We had the good fortune of connecting with Ali Silverstein and we’ve shared our conversation below.
Hi Ali, how has your perspective on work-life balance evolved over time?
I’ve never separated life from work, and I understand that to be the greatest privilege — which is not to say that it’s easy. The ever-unfolding challenges of a creative life are also the source of my inspiration. My work is personal. It requires digging deep — tapping into the truest thing that wants to come forward in the moment, making space for that thing while muting other siren songs, being brave enough to do it even if it doesn’t make sense (yet), and persisting through the slog of figuring out how to present it to the world.
What I try to balance is the cycle of creative states, which follow one to the next like the seasons: “meditative” states of being rather than doing, “flow” states of inspiration and ideas (my favorite), time for making-shit-happen and getting-the-work-out-into-the-
Let’s talk shop? Tell us more about your career, what can you share with our community?
I am motivated primarily by my desire to understand and explore the world and our human condition. I become interested in an aspect of life — romantic relationships, the psychology of architecture, the religious instinct, etc — and I use my own life to explore it, gathering information as raw material and then positing a new creation in the world that is less an answer and more a proposition or a new way of asking the question.
The biggest challenge for me has been resisting the pressure to do only one thing and brand myself in a certain way. It is against my nature to limit myself and it’s taken me a long time to shamelessly embrace a broad creativity that does not confine itself to one medium.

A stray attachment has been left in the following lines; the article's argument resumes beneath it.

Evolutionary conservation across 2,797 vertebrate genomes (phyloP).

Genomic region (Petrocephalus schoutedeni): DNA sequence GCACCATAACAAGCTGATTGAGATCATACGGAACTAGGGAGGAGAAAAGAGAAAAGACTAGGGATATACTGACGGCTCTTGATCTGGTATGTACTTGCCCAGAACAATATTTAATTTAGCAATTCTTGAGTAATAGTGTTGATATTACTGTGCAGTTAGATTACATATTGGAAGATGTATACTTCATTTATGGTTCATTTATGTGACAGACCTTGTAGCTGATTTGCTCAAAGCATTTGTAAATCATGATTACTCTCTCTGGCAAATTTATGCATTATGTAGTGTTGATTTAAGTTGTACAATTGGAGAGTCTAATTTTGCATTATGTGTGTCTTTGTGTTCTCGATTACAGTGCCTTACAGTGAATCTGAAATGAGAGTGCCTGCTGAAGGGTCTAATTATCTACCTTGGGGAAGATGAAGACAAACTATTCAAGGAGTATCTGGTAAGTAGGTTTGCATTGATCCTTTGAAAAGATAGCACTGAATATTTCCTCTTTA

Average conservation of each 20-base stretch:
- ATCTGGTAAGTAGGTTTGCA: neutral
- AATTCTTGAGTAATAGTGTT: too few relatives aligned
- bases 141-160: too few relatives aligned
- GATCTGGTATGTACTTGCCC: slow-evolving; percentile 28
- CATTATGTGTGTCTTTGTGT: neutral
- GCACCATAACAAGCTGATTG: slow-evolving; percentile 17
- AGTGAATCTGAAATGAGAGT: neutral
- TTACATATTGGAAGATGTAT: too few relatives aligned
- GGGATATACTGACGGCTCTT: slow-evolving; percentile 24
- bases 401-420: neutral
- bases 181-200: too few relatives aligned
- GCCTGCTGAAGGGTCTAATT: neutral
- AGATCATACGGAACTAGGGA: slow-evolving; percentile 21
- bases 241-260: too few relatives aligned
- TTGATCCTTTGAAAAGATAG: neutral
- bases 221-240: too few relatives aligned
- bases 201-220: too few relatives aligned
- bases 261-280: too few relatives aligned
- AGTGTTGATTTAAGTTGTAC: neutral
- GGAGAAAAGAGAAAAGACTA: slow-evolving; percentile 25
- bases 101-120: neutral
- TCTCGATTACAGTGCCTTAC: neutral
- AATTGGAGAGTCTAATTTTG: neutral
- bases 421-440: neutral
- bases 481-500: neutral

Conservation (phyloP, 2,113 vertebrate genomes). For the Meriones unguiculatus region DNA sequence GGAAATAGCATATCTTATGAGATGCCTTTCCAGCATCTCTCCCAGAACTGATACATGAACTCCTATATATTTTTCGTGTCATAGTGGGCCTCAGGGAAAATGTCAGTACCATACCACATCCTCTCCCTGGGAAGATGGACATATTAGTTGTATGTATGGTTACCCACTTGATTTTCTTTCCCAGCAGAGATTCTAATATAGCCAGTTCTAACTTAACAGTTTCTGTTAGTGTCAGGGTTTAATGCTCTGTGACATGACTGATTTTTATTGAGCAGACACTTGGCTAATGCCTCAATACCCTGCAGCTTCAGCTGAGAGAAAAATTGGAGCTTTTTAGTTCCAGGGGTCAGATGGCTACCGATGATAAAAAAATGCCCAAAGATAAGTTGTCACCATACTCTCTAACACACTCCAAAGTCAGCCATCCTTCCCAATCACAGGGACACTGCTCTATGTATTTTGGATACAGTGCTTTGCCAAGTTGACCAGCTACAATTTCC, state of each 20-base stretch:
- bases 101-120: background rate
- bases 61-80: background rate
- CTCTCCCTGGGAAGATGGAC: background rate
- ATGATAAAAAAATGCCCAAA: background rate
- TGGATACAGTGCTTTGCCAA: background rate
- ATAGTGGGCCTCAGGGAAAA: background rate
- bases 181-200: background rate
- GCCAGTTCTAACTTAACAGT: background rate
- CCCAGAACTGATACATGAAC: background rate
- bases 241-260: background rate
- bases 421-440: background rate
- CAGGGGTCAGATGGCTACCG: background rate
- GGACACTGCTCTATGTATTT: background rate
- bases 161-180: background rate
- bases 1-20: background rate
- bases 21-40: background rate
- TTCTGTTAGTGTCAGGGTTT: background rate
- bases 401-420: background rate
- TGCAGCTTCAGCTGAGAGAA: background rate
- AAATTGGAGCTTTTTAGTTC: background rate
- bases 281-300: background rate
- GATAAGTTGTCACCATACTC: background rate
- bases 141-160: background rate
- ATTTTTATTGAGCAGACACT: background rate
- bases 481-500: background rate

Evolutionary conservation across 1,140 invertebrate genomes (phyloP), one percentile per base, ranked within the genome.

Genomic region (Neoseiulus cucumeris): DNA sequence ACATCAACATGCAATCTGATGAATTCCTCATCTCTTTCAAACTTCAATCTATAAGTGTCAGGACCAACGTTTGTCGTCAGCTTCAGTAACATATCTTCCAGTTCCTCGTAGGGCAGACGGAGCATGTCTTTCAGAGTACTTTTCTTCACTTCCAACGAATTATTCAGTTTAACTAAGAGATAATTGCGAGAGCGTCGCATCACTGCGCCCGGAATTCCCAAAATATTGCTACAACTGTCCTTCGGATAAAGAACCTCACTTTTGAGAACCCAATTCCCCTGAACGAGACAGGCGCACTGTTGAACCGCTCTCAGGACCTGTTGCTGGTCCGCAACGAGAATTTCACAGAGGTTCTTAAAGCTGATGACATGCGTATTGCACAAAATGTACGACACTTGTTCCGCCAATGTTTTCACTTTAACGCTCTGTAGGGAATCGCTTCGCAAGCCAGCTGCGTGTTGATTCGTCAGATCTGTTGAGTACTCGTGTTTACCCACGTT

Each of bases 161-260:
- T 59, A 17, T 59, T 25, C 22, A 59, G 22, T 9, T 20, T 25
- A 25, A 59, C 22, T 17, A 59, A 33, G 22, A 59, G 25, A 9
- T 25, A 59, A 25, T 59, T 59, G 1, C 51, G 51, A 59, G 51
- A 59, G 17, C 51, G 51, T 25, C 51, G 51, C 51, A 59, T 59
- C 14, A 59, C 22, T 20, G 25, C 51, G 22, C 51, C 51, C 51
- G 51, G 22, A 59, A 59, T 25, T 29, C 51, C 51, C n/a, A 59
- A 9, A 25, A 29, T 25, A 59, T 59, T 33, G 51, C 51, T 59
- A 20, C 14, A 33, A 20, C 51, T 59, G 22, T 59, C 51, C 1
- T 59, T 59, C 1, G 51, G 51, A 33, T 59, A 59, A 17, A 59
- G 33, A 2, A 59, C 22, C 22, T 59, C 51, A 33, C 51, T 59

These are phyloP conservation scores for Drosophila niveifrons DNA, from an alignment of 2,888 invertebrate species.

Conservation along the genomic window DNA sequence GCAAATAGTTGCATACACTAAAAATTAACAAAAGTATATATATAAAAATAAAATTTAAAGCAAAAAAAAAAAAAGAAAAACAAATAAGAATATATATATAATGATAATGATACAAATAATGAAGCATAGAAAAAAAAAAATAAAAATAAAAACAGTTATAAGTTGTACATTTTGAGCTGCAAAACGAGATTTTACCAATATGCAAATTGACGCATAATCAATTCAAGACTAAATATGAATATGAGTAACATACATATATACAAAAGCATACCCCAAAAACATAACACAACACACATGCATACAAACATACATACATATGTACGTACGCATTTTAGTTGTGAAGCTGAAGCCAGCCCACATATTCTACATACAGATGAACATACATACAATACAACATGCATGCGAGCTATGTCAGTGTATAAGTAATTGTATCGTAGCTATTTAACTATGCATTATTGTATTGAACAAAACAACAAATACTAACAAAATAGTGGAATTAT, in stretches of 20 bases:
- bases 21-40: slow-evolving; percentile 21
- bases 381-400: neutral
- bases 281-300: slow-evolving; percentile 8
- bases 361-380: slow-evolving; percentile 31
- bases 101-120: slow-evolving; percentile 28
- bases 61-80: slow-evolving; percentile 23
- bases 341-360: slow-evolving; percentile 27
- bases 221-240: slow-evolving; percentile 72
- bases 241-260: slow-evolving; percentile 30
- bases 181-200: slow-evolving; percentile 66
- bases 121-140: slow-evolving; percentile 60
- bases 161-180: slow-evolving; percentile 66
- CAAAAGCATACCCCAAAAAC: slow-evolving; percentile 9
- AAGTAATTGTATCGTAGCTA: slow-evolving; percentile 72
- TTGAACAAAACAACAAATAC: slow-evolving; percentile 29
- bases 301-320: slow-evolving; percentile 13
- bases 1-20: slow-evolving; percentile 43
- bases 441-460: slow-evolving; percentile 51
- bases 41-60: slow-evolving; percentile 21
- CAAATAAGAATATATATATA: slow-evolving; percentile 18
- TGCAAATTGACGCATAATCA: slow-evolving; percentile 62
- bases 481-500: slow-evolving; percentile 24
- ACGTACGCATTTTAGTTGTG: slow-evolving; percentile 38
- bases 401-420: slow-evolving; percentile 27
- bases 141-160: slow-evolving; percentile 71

The more visible side of my practice is painting. In my studio I create stacks and piles of painted canvas that reflect a variety of impressions from my experience — patterns, flowers, figures, shapes, spontaneous marks — and I reconfigure these “signifiers” in new ways, often pinning or hanging sheets of cut canvas on open wooden armatures so that not only do I have the ability to combine elements side-by-side, but also front to back, creating a syntax of layers. All of this reconstructs the way it feels to me to process the world: always seeing one thing through another, partly obscured by another, affected by proximity to another — a kaleidoscope of relationships. I struggle to define this process as painting only, as just as often it feels like dance or writing.
Let’s say your best friend was visiting the area and you wanted to show them the best time ever. Where would you take them? Give us a little itinerary – say it was a week long trip, where would you eat, drink, visit, hang out, etc.
Compared to other cities, LA is wild — sprawling, chaotic, un-corseted. One of the things that sets LA apart from other cities is that no-one walks; for this reason, exploring LA at the pace of walking reveals a new perspective and unexpected delights! I would recommend driving to an area you’ve never been, parking, and walking in any direction for as long as you want/can. When you can’t walk any further, you can uber/lyft back to where you parked.
Who else deserves some credit and recognition?
To Diane Schneier Perrin, Gabriella Marks, and Peter Weiss, who saw me, believed in me, and supported me endlessly to make a film — even when I must have seemed insane.